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(I’ve been off the page for a couple of months and feeling guilty, so I’ll try and make a bit more effort.)

Perhaps I should have called this Why I’m no good at friendship, but that would have a one word answer. And I have had friendships, but they ended usually with me knowing something went wrong, but unable to understand why it was such a terrible offence or what to do to apologise.

Social interaction is a minefield where I often don’t realise I’ve just been blown up, or if I do, I limp on, confused and anxious but with no idea how to turn things around. People get angry with me, or they misinterpret my intentions. Men in particular make statements like ‘you’re too complex’ or ‘you know about lots of things’ or ‘you do so much‘, and I know that they don’t mean it in a good way, but I don’t know why those things are bad things, or how to hide them if they are. And I don’t know why I should be expected to conceal them.

Thinking back over the conversations I’ve had over the last couple of weeks, the subjects have raged from Kant and deontology, the St Helens eruption, the edge of the universe (where time and space are created), Caravaggio, pain response in animals, particle physics, patriarchy and kyriarchy, DNA testing…. and that’s just the stuff I remember. Maybe it’s because, like many Auties, I view a conversation as an exchange of information. I like conversations where you talk about stuff. I don’t mind messing around with jokes and innuendo, or hearing about someone’s relationship issues, or last holiday, but I can’t have endless conversations about those things.

I like to know what the other person knows, if they have an interest I share, and if they know things I don’t. But I wish I had friends who were able to say enough, you’re on Autie overload, when I’m saying too much and they want me to stop. I wish they could understand that I don’t mean to bore and irritate them. I wish they could do this rather than waiting until I’ve annoyed them and then being angry with me, or avoiding me.

This is much more evident now I’m trying to settle in one place. I should have moved on two years ago; for the first time in my adult life I’m having to deal with people knowing me long enough to realise that the annoying things I do aren’t just slip-ups, they’re an integral part of who I am. I have had the chance to set up a house the way I want it, and it’s not what most people expect. I’m just as awkward socially as I was at the first Christmas party. I forget people’s names or fail to recognise them just as often as I did in my first months of working here.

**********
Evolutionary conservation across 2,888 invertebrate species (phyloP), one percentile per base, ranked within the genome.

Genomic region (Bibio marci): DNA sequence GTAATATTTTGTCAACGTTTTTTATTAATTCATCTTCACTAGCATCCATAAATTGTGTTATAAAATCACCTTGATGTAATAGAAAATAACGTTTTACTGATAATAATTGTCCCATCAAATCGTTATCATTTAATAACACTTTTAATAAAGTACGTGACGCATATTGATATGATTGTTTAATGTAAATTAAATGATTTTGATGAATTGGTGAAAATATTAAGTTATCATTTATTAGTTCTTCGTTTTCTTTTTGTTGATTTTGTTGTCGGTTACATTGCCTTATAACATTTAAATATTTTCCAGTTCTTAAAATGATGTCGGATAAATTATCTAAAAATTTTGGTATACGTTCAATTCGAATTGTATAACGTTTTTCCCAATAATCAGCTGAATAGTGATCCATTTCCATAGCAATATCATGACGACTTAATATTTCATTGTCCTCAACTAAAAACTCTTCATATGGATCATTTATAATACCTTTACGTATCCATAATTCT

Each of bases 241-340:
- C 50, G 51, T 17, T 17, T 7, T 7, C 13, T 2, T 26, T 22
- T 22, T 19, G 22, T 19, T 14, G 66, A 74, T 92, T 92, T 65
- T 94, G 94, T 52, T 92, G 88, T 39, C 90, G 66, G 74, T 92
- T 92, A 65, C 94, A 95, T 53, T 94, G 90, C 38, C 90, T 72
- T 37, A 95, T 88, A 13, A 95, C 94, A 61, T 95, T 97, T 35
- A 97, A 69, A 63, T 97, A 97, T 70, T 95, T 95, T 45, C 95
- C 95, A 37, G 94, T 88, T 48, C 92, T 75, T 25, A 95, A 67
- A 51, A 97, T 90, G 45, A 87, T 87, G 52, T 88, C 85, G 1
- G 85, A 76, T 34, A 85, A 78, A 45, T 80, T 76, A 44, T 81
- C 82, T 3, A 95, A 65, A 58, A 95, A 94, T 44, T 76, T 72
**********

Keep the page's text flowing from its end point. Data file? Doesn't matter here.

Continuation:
On the up side, it’s easier to be alone in a rural area. That was brought home to me on my trip to Brisbane last weekend (to fail an exam). Walking past restaurants in the evening, full of couples, families and groups of friends, and knowing that’s a life I’ll never lead was a familiar feeling, but one I’d mostly forgotten about.

It’s easier to live life when you’re not constantly having your nose rubbed in that kind of thing.

Problem is, as a single woman of a certain age, slightly awkward and occasionally (!) socially clumsy, saying these things automatically labels you a sad spinster-type, desperately in need of a fuck. Women reassure you that the right person will come along one day, and men get a rabbit-in-headlights expression of oh, shit, she’s coming on to me. Every single time.

[With the exception of the men who assume that a couple of conversations in which they treat you like a human being means you are obliged to offer sex, because who are you to be picky?]

I’m trying to be open about being an Autie. I’m not sure what difference it makes, because if I tell people at the beginning they don’t believe me, and if I wait until I’ve messed up a few times they dismiss it as an excuse. But since my diagnosis I’ve had to accept that there are things I can’t do, things I will never understand, things that won’t improve. I have started to see how this makes a friendship with me more difficult than with a normal person, all the adjustments that someone has to make for me. And it’s a disability that’s extremely difficult to understand from the outside. Hell, many of us on the inside are still learning about it.

I don’t just have to ask someone to be a friend, I have to ask them to learn about the complexities of a neurodevelopmental condition. I have to ask them to help shield me from aspects of the world I don’t understand. They will end up having to explain me to other people, smooth over misunderstandings, respond to me in ways that seem illogical to them. I will have to trust that they care about me even when I am at my most distressed, that they want me to keep trying when it would be less effort to walk away, that they will never let me be pushed out by other, easier friendships.

And it’s too much to ask. Sooner or later it is always too much. Since I will inevitably end up back where I started, with an irritated or angry ex-friend walking away, is there any point in starting over?

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